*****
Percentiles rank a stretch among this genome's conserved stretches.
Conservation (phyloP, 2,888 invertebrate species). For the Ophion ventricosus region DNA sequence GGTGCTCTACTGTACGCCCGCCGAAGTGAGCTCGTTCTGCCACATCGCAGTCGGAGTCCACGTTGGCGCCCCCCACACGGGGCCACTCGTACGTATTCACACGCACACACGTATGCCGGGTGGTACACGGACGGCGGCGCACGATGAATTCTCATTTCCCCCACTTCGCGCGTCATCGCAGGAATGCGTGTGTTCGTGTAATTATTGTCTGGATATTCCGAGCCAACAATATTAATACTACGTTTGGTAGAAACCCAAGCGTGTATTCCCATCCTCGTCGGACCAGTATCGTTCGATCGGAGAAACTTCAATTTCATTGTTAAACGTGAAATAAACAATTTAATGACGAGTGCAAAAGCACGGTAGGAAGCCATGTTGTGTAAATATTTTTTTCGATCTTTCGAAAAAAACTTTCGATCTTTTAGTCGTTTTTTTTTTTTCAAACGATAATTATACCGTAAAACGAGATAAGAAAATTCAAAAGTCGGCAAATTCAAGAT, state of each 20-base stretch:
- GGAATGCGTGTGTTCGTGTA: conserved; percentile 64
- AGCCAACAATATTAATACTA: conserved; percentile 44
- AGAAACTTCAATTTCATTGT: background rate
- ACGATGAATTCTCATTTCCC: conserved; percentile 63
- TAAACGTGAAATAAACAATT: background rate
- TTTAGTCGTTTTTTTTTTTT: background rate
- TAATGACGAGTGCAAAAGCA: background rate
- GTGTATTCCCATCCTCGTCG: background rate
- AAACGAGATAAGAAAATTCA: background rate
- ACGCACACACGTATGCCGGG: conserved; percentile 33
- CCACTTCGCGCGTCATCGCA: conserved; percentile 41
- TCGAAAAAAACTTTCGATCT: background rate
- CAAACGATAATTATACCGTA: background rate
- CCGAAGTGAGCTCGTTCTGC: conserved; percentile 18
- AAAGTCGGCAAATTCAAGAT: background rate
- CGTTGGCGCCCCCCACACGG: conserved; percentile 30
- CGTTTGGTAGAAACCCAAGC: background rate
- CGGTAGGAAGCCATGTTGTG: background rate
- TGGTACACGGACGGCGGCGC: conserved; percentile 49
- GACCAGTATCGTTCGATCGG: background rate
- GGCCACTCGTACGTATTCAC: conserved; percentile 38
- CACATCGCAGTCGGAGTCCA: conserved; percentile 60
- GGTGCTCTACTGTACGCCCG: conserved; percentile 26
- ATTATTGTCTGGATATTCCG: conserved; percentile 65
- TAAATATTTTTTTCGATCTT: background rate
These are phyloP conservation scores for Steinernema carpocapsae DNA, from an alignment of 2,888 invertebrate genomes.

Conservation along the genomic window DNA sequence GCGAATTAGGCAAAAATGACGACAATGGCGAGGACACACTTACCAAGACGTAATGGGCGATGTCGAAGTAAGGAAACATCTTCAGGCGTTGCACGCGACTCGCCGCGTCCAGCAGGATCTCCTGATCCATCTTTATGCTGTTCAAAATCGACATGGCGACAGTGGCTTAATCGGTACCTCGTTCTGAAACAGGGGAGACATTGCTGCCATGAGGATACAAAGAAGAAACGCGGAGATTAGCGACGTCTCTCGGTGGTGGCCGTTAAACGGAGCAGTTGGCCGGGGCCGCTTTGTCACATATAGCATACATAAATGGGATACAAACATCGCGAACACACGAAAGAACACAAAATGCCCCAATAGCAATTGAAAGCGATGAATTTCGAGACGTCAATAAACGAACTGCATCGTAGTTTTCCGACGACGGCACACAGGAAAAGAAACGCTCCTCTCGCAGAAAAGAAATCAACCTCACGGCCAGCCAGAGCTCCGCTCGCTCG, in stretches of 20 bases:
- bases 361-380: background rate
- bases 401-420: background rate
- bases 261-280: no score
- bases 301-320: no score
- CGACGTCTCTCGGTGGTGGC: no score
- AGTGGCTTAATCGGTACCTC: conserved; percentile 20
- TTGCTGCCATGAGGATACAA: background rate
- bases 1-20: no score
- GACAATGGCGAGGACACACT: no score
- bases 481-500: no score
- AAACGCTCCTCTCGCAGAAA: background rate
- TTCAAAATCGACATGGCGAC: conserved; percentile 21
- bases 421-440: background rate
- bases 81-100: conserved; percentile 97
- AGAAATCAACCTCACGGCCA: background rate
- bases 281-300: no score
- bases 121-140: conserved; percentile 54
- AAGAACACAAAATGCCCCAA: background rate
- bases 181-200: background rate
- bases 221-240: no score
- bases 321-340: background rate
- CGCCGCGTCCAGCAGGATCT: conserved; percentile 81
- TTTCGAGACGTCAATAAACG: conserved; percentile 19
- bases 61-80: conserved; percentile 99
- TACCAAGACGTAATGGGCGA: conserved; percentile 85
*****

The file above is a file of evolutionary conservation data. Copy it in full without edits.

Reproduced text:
Percentiles rank a stretch among this genome's conserved stretches.
Conservation (phyloP, 2,888 invertebrate species). For the Ophion ventricosus region DNA sequence GGTGCTCTACTGTACGCCCGCCGAAGTGAGCTCGTTCTGCCACATCGCAGTCGGAGTCCACGTTGGCGCCCCCCACACGGGGCCACTCGTACGTATTCACACGCACACACGTATGCCGGGTGGTACACGGACGGCGGCGCACGATGAATTCTCATTTCCCCCACTTCGCGCGTCATCGCAGGAATGCGTGTGTTCGTGTAATTATTGTCTGGATATTCCGAGCCAACAATATTAATACTACGTTTGGTAGAAACCCAAGCGTGTATTCCCATCCTCGTCGGACCAGTATCGTTCGATCGGAGAAACTTCAATTTCATTGTTAAACGTGAAATAAACAATTTAATGACGAGTGCAAAAGCACGGTAGGAAGCCATGTTGTGTAAATATTTTTTTCGATCTTTCGAAAAAAACTTTCGATCTTTTAGTCGTTTTTTTTTTTTCAAACGATAATTATACCGTAAAACGAGATAAGAAAATTCAAAAGTCGGCAAATTCAAGAT, state of each 20-base stretch:
- GGAATGCGTGTGTTCGTGTA: conserved; percentile 64
- AGCCAACAATATTAATACTA: conserved; percentile 44
- AGAAACTTCAATTTCATTGT: background rate
- ACGATGAATTCTCATTTCCC: conserved; percentile 63
- TAAACGTGAAATAAACAATT: background rate
- TTTAGTCGTTTTTTTTTTTT: background rate
- TAATGACGAGTGCAAAAGCA: background rate
- GTGTATTCCCATCCTCGTCG: background rate
- AAACGAGATAAGAAAATTCA: background rate
- ACGCACACACGTATGCCGGG: conserved; percentile 33
- CCACTTCGCGCGTCATCGCA: conserved; percentile 41
- TCGAAAAAAACTTTCGATCT: background rate
- CAAACGATAATTATACCGTA: background rate
- CCGAAGTGAGCTCGTTCTGC: conserved; percentile 18
- AAAGTCGGCAAATTCAAGAT: background rate
- CGTTGGCGCCCCCCACACGG: conserved; percentile 30
- CGTTTGGTAGAAACCCAAGC: background rate
- CGGTAGGAAGCCATGTTGTG: background rate
- TGGTACACGGACGGCGGCGC: conserved; percentile 49
- GACCAGTATCGTTCGATCGG: background rate
- GGCCACTCGTACGTATTCAC: conserved; percentile 38
- CACATCGCAGTCGGAGTCCA: conserved; percentile 60
- GGTGCTCTACTGTACGCCCG: conserved; percentile 26
- ATTATTGTCTGGATATTCCG: conserved; percentile 65
- TAAATATTTTTTTCGATCTT: background rate
These are phyloP conservation scores for Steinernema carpocapsae DNA, from an alignment of 2,888 invertebrate genomes.

Conservation along the genomic window DNA sequence GCGAATTAGGCAAAAATGACGACAATGGCGAGGACACACTTACCAAGACGTAATGGGCGATGTCGAAGTAAGGAAACATCTTCAGGCGTTGCACGCGACTCGCCGCGTCCAGCAGGATCTCCTGATCCATCTTTATGCTGTTCAAAATCGACATGGCGACAGTGGCTTAATCGGTACCTCGTTCTGAAACAGGGGAGACATTGCTGCCATGAGGATACAAAGAAGAAACGCGGAGATTAGCGACGTCTCTCGGTGGTGGCCGTTAAACGGAGCAGTTGGCCGGGGCCGCTTTGTCACATATAGCATACATAAATGGGATACAAACATCGCGAACACACGAAAGAACACAAAATGCCCCAATAGCAATTGAAAGCGATGAATTTCGAGACGTCAATAAACGAACTGCATCGTAGTTTTCCGACGACGGCACACAGGAAAAGAAACGCTCCTCTCGCAGAAAAGAAATCAACCTCACGGCCAGCCAGAGCTCCGCTCGCTCG, in stretches of 20 bases:
- bases 361-380: background rate
- bases 401-420: background rate
- bases 261-280: no score
- bases 301-320: no score
- CGACGTCTCTCGGTGGTGGC: no score
- AGTGGCTTAATCGGTACCTC: conserved; percentile 20
- TTGCTGCCATGAGGATACAA: background rate
- bases 1-20: no score
- GACAATGGCGAGGACACACT: no score
- bases 481-500: no score
- AAACGCTCCTCTCGCAGAAA: background rate
- TTCAAAATCGACATGGCGAC: conserved; percentile 21
- bases 421-440: background rate
- bases 81-100: conserved; percentile 97
- AGAAATCAACCTCACGGCCA: background rate
- bases 281-300: no score
- bases 121-140: conserved; percentile 54
- AAGAACACAAAATGCCCCAA: background rate
- bases 181-200: background rate
- bases 221-240: no score
- bases 321-340: background rate
- CGCCGCGTCCAGCAGGATCT: conserved; percentile 81
- TTTCGAGACGTCAATAAACG: conserved; percentile 19
- bases 61-80: conserved; percentile 99
- TACCAAGACGTAATGGGCGA: conserved; percentile 85